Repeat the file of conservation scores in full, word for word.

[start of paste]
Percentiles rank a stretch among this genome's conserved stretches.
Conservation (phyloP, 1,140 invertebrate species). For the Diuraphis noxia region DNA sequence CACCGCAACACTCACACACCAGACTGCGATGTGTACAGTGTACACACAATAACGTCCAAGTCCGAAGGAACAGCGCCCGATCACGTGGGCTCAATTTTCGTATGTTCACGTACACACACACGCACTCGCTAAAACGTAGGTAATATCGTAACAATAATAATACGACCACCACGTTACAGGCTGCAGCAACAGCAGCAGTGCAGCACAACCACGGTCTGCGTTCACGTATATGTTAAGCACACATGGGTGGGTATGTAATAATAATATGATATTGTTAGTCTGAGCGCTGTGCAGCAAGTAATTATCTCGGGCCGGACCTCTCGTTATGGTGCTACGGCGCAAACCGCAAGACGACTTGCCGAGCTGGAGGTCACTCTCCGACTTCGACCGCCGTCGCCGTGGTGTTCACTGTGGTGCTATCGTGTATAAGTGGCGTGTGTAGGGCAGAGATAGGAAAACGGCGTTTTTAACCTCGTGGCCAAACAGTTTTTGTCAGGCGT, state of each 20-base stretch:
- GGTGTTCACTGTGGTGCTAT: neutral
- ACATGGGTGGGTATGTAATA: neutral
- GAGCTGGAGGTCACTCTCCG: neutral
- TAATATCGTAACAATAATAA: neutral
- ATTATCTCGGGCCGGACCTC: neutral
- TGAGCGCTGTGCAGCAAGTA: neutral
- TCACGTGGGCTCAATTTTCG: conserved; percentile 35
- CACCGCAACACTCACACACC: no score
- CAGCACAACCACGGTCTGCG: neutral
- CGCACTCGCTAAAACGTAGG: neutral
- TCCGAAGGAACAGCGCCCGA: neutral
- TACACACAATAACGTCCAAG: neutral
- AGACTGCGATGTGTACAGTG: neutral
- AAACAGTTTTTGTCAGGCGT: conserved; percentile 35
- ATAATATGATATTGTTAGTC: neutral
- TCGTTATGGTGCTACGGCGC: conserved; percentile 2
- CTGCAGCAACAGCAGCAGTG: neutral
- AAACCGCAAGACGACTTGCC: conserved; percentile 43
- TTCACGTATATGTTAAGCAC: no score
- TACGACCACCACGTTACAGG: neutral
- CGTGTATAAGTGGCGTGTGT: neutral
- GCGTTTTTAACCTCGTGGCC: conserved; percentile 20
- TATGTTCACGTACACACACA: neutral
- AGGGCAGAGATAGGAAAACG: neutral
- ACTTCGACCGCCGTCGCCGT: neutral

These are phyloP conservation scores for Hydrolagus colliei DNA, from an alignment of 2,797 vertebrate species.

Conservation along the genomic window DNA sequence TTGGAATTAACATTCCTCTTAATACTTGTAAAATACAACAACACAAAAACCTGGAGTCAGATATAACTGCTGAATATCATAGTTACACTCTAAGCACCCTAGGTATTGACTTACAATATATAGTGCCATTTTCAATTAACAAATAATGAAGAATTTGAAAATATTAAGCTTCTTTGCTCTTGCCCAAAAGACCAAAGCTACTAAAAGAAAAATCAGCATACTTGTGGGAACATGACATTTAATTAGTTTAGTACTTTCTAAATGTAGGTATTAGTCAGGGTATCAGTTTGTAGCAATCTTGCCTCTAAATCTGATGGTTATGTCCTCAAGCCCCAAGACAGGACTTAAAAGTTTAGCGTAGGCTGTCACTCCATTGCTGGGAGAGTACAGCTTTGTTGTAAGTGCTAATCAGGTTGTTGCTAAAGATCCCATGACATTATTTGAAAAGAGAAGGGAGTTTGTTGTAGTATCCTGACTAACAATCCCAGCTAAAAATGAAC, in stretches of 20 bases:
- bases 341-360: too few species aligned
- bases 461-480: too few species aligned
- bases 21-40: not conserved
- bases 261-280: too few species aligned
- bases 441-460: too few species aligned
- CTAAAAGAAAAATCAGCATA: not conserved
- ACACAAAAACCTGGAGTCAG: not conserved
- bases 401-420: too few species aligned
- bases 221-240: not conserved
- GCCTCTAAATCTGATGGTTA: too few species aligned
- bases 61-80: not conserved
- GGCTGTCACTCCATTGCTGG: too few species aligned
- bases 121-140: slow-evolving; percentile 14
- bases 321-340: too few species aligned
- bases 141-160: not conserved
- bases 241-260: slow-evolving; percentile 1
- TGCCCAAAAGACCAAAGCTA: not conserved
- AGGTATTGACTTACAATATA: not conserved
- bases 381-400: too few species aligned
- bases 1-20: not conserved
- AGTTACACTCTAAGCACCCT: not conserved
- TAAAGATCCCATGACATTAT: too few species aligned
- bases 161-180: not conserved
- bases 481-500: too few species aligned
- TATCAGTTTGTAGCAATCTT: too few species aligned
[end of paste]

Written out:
Percentiles rank a stretch among this genome's conserved stretches.
Conservation (phyloP, 1,140 invertebrate species). For the Diuraphis noxia region DNA sequence CACCGCAACACTCACACACCAGACTGCGATGTGTACAGTGTACACACAATAACGTCCAAGTCCGAAGGAACAGCGCCCGATCACGTGGGCTCAATTTTCGTATGTTCACGTACACACACACGCACTCGCTAAAACGTAGGTAATATCGTAACAATAATAATACGACCACCACGTTACAGGCTGCAGCAACAGCAGCAGTGCAGCACAACCACGGTCTGCGTTCACGTATATGTTAAGCACACATGGGTGGGTATGTAATAATAATATGATATTGTTAGTCTGAGCGCTGTGCAGCAAGTAATTATCTCGGGCCGGACCTCTCGTTATGGTGCTACGGCGCAAACCGCAAGACGACTTGCCGAGCTGGAGGTCACTCTCCGACTTCGACCGCCGTCGCCGTGGTGTTCACTGTGGTGCTATCGTGTATAAGTGGCGTGTGTAGGGCAGAGATAGGAAAACGGCGTTTTTAACCTCGTGGCCAAACAGTTTTTGTCAGGCGT, state of each 20-base stretch:
- GGTGTTCACTGTGGTGCTAT: neutral
- ACATGGGTGGGTATGTAATA: neutral
- GAGCTGGAGGTCACTCTCCG: neutral
- TAATATCGTAACAATAATAA: neutral
- ATTATCTCGGGCCGGACCTC: neutral
- TGAGCGCTGTGCAGCAAGTA: neutral
- TCACGTGGGCTCAATTTTCG: conserved; percentile 35
- CACCGCAACACTCACACACC: no score
- CAGCACAACCACGGTCTGCG: neutral
- CGCACTCGCTAAAACGTAGG: neutral
- TCCGAAGGAACAGCGCCCGA: neutral
- TACACACAATAACGTCCAAG: neutral
- AGACTGCGATGTGTACAGTG: neutral
- AAACAGTTTTTGTCAGGCGT: conserved; percentile 35
- ATAATATGATATTGTTAGTC: neutral
- TCGTTATGGTGCTACGGCGC: conserved; percentile 2
- CTGCAGCAACAGCAGCAGTG: neutral
- AAACCGCAAGACGACTTGCC: conserved; percentile 43
- TTCACGTATATGTTAAGCAC: no score
- TACGACCACCACGTTACAGG: neutral
- CGTGTATAAGTGGCGTGTGT: neutral
- GCGTTTTTAACCTCGTGGCC: conserved; percentile 20
- TATGTTCACGTACACACACA: neutral
- AGGGCAGAGATAGGAAAACG: neutral
- ACTTCGACCGCCGTCGCCGT: neutral

These are phyloP conservation scores for Hydrolagus colliei DNA, from an alignment of 2,797 vertebrate species.

Conservation along the genomic window DNA sequence TTGGAATTAACATTCCTCTTAATACTTGTAAAATACAACAACACAAAAACCTGGAGTCAGATATAACTGCTGAATATCATAGTTACACTCTAAGCACCCTAGGTATTGACTTACAATATATAGTGCCATTTTCAATTAACAAATAATGAAGAATTTGAAAATATTAAGCTTCTTTGCTCTTGCCCAAAAGACCAAAGCTACTAAAAGAAAAATCAGCATACTTGTGGGAACATGACATTTAATTAGTTTAGTACTTTCTAAATGTAGGTATTAGTCAGGGTATCAGTTTGTAGCAATCTTGCCTCTAAATCTGATGGTTATGTCCTCAAGCCCCAAGACAGGACTTAAAAGTTTAGCGTAGGCTGTCACTCCATTGCTGGGAGAGTACAGCTTTGTTGTAAGTGCTAATCAGGTTGTTGCTAAAGATCCCATGACATTATTTGAAAAGAGAAGGGAGTTTGTTGTAGTATCCTGACTAACAATCCCAGCTAAAAATGAAC, in stretches of 20 bases:
- bases 341-360: too few species aligned
- bases 461-480: too few species aligned
- bases 21-40: not conserved
- bases 261-280: too few species aligned
- bases 441-460: too few species aligned
- CTAAAAGAAAAATCAGCATA: not conserved
- ACACAAAAACCTGGAGTCAG: not conserved
- bases 401-420: too few species aligned
- bases 221-240: not conserved
- GCCTCTAAATCTGATGGTTA: too few species aligned
- bases 61-80: not conserved
- GGCTGTCACTCCATTGCTGG: too few species aligned
- bases 121-140: slow-evolving; percentile 14
- bases 321-340: too few species aligned
- bases 141-160: not conserved
- bases 241-260: slow-evolving; percentile 1
- TGCCCAAAAGACCAAAGCTA: not conserved
- AGGTATTGACTTACAATATA: not conserved
- bases 381-400: too few species aligned
- bases 1-20: not conserved
- AGTTACACTCTAAGCACCCT: not conserved
- TAAAGATCCCATGACATTAT: too few species aligned
- bases 161-180: not conserved
- bases 481-500: too few species aligned
- TATCAGTTTGTAGCAATCTT: too few species aligned